Now, the key part of the story: Frances Haugen isn’t a whistleblower in any meaningful sense of the word. Despite the media’s heroic portrayal, her status as a whistleblower is only skin deep. The Government Accountability Project defines a whistleblower as:

Someone, typically an employee, who discloses information, either internally (to managers, organizational hotlines, etc.) or externally (to lawmakers, regulators, the media, watchdog organizations, etc.), that he or she reasonably believes evidences:

  • a violation of law, rule or regulation;
  • gross mismanagement;
  • a gross waste of funds;
  • abuse of authority; or
  • a substantial and specific danger to public health or safety.

What this definition doesn’t account for are the ramifications these whistleblowers face for coming forward. This is how we separate the real from the contrived.

While Frances Haugen meets the basic criteria as an employee, albeit a former one, who has shared information with the government and media that she believes to be detrimental to public health and safety, she has taken zero risk in coming forward. Haugen had the luxury of being able to quit her well-paying job, work with The Wall Street Journal and 60 Minutes to build the mainstream narrative, cement her narrative further on a brand new Wikipedia page, post from an instantly verified Twitter account, go to Capitol Hill for a hearing where the government is already on her side, and then cash out a GoFundMe for legal fees so as not to have to spend a dime of her own money coming forward.

Compare this to the story of someone like former diplomat Michael Springmann who was the head of the American visa bureau in Jeddah, Saudi Arabia from September 1987 through March 1989. During that time, Springmann became a part of of the State Department’s scheme to approve visas for recruits of Osama bin Laden so they could enter the U.S. to receive training from the CIA. When he raised his concerns internally he was fired. His book on the subject, Visas for Al Qaeda did not garner him rave reviews in the New Yorker or grant him access to the mainstream press. Unlike Haugen or Tye, Springmann and his story are largely unknown to the public.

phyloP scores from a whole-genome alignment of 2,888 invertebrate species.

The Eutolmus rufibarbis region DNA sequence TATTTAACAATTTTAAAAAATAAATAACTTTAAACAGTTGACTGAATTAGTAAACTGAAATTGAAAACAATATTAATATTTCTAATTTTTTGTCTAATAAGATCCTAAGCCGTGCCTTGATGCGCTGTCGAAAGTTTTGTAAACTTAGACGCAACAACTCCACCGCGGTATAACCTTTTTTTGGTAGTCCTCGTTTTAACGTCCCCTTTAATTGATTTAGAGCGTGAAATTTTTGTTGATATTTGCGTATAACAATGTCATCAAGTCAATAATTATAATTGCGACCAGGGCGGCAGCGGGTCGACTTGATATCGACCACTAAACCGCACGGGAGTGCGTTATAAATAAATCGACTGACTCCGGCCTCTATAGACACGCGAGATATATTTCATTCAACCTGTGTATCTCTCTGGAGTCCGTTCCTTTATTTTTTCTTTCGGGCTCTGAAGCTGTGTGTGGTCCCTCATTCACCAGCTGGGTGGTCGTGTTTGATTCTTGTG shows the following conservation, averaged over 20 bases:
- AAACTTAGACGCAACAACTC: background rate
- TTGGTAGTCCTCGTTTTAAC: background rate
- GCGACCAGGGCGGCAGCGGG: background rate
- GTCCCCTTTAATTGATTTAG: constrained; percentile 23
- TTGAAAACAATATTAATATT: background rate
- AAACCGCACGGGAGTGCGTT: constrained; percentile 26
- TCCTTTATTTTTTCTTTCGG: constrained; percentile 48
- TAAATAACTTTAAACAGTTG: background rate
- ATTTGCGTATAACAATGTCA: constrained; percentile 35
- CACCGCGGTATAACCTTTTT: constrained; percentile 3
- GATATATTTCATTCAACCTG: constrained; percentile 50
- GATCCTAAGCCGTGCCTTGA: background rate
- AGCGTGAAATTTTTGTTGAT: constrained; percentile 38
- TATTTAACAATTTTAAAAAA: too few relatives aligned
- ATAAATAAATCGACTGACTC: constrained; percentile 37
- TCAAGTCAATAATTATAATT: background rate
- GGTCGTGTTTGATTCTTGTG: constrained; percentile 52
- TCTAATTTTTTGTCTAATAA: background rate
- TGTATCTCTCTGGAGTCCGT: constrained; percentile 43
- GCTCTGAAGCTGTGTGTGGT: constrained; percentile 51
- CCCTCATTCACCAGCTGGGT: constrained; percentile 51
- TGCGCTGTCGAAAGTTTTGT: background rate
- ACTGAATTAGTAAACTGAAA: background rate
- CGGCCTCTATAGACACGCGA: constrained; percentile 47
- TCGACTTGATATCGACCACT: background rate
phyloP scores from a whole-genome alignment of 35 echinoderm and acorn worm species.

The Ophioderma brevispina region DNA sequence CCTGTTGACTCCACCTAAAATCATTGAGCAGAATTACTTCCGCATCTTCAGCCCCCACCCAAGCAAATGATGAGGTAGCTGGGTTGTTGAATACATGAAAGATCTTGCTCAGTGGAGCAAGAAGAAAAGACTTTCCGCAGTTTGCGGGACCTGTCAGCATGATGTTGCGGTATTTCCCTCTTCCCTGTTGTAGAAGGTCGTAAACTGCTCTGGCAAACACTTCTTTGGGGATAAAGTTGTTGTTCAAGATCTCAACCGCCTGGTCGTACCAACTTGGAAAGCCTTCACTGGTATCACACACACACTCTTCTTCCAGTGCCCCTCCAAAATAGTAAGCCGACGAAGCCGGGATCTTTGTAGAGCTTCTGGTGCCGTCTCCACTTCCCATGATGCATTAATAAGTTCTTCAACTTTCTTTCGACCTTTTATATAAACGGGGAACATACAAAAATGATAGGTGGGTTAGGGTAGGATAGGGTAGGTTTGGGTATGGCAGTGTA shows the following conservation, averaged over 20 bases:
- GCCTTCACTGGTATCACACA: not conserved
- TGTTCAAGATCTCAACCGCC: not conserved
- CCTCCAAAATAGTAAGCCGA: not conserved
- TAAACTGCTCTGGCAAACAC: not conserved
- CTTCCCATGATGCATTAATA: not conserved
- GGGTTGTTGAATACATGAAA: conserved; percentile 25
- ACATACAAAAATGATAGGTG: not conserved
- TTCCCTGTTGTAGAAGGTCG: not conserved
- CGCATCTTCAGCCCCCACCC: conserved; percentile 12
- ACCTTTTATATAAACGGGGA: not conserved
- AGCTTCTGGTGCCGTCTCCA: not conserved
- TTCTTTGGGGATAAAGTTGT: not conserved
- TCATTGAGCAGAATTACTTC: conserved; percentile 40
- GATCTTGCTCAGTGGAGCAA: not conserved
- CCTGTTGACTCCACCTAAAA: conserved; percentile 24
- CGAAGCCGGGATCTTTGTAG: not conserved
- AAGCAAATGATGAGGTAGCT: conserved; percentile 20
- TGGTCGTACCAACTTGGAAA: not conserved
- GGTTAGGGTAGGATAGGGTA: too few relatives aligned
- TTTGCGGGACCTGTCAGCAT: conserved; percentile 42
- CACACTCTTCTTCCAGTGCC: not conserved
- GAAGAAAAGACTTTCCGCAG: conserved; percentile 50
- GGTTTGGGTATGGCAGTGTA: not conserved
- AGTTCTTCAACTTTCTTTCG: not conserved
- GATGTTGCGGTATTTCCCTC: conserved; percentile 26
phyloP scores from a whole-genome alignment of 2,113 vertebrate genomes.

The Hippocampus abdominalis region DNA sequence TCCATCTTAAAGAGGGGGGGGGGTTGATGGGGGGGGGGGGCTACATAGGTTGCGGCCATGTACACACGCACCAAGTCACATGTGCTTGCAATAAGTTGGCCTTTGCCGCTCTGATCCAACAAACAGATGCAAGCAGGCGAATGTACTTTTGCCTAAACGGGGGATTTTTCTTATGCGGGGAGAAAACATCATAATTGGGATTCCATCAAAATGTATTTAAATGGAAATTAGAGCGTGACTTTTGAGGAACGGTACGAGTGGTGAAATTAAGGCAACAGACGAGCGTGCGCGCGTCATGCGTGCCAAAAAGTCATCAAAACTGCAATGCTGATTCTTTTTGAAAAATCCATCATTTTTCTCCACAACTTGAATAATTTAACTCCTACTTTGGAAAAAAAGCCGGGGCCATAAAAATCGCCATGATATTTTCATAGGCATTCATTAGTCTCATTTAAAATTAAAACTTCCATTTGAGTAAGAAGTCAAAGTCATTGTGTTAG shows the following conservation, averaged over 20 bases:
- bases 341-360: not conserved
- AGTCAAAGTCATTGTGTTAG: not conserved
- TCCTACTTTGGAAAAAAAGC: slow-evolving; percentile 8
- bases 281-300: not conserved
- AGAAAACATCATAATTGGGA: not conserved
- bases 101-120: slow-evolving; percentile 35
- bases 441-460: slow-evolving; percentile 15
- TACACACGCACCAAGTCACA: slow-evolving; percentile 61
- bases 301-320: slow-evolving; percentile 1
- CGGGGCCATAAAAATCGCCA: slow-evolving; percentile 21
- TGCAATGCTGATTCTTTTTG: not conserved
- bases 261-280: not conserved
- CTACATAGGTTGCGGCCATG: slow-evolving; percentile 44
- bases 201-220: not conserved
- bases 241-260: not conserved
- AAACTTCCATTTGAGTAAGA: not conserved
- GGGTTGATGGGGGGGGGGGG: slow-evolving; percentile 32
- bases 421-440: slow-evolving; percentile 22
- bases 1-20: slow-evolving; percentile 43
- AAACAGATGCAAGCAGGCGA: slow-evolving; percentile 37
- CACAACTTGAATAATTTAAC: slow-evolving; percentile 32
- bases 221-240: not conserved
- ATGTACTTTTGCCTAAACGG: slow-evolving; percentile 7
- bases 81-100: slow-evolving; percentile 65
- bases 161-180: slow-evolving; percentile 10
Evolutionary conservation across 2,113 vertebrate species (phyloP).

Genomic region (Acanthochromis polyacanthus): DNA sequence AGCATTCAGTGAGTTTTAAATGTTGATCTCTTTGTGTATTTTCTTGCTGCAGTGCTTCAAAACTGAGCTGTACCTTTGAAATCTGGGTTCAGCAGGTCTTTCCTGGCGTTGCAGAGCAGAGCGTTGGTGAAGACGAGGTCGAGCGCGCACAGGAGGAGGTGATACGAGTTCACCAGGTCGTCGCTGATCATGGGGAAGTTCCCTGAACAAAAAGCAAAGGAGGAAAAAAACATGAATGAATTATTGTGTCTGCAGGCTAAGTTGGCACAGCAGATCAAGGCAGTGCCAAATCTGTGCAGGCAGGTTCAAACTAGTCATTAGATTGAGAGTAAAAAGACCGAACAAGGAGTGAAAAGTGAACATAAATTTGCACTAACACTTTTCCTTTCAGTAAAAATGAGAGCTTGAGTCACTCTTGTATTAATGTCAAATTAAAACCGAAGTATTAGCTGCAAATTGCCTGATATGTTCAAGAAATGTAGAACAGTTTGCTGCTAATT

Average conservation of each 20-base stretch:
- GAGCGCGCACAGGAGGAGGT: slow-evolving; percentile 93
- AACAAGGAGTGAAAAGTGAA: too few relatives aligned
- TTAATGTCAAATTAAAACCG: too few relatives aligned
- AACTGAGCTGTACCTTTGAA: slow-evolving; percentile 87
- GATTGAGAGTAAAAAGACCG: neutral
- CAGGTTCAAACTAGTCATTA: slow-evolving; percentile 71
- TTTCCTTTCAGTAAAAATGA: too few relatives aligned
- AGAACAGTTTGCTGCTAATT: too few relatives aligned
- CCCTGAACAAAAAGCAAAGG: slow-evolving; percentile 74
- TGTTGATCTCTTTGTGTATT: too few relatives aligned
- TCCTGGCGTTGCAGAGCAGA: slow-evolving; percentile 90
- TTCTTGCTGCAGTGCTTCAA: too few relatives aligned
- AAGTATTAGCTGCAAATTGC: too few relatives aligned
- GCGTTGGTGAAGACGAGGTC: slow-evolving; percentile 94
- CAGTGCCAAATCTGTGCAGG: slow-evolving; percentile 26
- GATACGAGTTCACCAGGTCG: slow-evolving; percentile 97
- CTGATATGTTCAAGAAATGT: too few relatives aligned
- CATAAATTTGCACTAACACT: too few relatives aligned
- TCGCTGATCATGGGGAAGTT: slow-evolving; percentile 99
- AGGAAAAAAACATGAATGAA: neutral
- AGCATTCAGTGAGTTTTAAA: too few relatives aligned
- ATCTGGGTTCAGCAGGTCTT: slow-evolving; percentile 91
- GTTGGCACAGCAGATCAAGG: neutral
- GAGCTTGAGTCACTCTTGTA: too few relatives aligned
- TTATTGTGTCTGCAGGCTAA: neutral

John Kiriakou, a CIA analyst and media talking head, actually spent time in prison for his revelations. Kiriakou disclosed classified information regarding the CIA’s torture program that developed in the wake of September 11, 2001. Kiriakou was an insider from top to bottom but nonetheless was compelled to disclose what he knew, which greatly angered the executive branch and CIA who spent the next six years pursuing a case against him. Eventually Kiriakou was sentenced to 30 months in prison. He was released in 2015.

More recently, real whistleblower and former Air Force member Daniel Hale was sentenced to 45 months in prison for leaking 17 documents to The Intercept in February 2014. The documents revealed information about U.S. kill lists and civilian casualties of drone strikes. At his sentencing, U.S. District Judge Liam O’Grady said that Hale must be prosecuted for the leak went beyond his “courageous and principled” position on the drone war. “You are not being prosecuted for speaking out about the drone program killing innocent people,” said O’Grady. “You could have been a whistleblower…without taking any of these documents,” he somehow surmised.

These men are not without their faults. Each of them served either in the military or with intelligence agencies and helped the establishment encroach on the liberties of people around the world ,or outright killed them in Hale’s case. The point here is that their decisions to blow the whistle went against the establishment and, if nothing else, did a lot of damage on the PR-front.

Peripheral to whistleblowers are the journalists who work with them. Their fates are often indicators of just how damaging a story is to the establishment. Daphne Caruana Galizia who worked on the Panama Papers was killed when a car bomb was detonated in her rental car. Michael Hastings, who worked with WikiLeaks to report on the Department of Homeland Security’s surveillance of the Occupy Wall Street movement, was killed when his car crashed under very suspect circumstances. While death is certainly not wished upon the writers at The Wall Street Journal or 60 Minutes, it seems highly improbable that their coverage of a story such as Haugen’s will cause them any issues from the establishment.

At the end of it all, Frances Haugen is more of what you might call an Officially Sanctioned Whistleblower. Someone who comes forward with information already known to the public which helps the state and its cronies in the so-called private sector. Her whistleblowing has not put her or her associates in harm’s way and, as this story progresses, we will most likely find that her actions only tighten the noose around free speech.

Source: What About The Roads?